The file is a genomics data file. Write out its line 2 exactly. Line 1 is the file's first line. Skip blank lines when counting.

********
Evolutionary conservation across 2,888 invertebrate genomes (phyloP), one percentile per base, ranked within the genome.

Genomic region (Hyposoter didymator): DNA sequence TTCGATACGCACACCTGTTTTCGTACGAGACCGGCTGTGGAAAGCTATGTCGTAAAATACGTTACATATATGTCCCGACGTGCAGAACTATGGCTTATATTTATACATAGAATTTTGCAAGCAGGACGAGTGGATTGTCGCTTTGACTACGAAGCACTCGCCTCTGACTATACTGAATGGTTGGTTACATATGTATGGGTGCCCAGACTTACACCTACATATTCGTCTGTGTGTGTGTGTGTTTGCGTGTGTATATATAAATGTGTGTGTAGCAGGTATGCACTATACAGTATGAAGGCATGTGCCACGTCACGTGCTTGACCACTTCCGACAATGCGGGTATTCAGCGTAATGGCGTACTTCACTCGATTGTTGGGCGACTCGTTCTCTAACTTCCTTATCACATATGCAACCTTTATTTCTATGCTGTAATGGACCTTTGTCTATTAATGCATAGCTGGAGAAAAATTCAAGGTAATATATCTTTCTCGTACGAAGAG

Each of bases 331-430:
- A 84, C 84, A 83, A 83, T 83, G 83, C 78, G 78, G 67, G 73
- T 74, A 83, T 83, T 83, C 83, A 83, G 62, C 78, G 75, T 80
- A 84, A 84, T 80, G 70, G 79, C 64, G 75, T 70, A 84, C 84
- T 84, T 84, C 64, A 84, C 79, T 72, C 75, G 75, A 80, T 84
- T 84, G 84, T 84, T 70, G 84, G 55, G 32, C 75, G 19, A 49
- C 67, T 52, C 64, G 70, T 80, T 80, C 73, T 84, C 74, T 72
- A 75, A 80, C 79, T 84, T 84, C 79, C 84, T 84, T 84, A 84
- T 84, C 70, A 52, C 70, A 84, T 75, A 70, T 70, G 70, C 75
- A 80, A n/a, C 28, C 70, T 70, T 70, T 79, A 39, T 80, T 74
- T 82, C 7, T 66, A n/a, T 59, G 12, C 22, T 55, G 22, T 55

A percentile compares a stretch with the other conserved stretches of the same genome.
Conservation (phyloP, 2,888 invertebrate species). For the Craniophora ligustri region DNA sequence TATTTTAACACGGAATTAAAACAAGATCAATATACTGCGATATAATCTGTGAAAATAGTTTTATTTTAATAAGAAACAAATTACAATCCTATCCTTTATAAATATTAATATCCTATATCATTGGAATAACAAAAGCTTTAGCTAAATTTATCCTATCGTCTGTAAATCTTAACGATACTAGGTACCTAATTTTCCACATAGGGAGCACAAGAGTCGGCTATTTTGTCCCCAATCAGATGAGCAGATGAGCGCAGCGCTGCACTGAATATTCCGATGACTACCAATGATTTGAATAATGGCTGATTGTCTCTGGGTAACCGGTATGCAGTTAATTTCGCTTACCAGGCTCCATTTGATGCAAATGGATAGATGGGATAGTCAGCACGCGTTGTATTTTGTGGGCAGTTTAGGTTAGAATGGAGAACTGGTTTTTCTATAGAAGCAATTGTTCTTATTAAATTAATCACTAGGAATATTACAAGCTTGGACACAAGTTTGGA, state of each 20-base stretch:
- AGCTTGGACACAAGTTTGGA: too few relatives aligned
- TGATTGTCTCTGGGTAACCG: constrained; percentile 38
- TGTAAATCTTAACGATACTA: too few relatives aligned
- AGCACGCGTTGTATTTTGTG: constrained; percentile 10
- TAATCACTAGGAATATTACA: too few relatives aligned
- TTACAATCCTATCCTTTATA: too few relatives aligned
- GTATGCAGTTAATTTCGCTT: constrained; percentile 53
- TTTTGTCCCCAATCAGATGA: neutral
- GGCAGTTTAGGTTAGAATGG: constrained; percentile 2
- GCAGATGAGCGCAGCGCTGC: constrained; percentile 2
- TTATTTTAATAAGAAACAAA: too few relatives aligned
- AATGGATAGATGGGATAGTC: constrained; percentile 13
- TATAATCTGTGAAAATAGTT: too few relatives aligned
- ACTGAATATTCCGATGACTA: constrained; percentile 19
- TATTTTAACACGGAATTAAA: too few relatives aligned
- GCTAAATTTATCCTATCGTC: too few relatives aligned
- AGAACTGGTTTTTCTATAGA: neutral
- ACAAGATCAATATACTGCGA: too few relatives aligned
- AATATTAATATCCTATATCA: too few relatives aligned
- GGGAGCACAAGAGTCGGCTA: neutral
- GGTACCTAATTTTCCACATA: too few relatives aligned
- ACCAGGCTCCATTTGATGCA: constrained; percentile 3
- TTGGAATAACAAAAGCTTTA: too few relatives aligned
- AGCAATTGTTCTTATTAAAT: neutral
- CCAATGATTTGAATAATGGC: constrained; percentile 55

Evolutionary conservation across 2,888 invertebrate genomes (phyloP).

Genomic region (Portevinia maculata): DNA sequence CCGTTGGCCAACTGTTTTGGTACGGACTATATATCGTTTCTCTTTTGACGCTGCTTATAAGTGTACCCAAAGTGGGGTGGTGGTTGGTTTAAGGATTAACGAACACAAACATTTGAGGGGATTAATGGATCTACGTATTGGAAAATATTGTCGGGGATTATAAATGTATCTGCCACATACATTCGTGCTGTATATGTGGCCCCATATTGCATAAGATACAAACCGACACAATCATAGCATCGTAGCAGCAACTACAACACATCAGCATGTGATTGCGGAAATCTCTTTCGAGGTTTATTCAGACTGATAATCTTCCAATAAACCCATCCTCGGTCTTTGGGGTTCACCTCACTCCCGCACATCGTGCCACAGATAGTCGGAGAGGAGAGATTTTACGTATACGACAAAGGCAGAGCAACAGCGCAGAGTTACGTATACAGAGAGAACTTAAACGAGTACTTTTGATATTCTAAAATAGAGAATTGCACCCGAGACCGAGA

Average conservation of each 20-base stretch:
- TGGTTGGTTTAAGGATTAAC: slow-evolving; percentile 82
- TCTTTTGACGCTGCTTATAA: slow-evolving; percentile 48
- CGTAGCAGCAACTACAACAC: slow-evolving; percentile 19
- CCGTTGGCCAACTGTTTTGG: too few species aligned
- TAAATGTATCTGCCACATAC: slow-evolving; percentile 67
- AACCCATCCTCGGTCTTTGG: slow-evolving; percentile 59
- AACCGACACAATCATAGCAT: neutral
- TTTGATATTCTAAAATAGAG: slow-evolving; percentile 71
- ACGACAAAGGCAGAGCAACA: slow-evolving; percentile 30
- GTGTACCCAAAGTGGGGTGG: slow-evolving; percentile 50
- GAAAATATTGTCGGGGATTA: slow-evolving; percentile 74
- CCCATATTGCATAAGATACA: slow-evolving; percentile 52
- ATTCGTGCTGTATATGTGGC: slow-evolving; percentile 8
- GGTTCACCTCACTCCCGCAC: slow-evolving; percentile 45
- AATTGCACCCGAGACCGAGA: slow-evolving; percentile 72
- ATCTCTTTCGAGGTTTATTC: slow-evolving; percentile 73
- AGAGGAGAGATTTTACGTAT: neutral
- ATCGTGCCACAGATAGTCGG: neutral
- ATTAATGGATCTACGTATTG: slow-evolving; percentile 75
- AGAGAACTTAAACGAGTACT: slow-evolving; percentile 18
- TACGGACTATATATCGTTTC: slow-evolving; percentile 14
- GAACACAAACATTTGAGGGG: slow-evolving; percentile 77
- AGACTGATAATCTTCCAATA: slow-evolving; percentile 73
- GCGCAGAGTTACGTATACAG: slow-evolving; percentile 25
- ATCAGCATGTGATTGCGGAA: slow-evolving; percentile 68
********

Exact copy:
Genomic region (Hyposoter didymator): DNA sequence TTCGATACGCACACCTGTTTTCGTACGAGACCGGCTGTGGAAAGCTATGTCGTAAAATACGTTACATATATGTCCCGACGTGCAGAACTATGGCTTATATTTATACATAGAATTTTGCAAGCAGGACGAGTGGATTGTCGCTTTGACTACGAAGCACTCGCCTCTGACTATACTGAATGGTTGGTTACATATGTATGGGTGCCCAGACTTACACCTACATATTCGTCTGTGTGTGTGTGTGTTTGCGTGTGTATATATAAATGTGTGTGTAGCAGGTATGCACTATACAGTATGAAGGCATGTGCCACGTCACGTGCTTGACCACTTCCGACAATGCGGGTATTCAGCGTAATGGCGTACTTCACTCGATTGTTGGGCGACTCGTTCTCTAACTTCCTTATCACATATGCAACCTTTATTTCTATGCTGTAATGGACCTTTGTCTATTAATGCATAGCTGGAGAAAAATTCAAGGTAATATATCTTTCTCGTACGAAGAG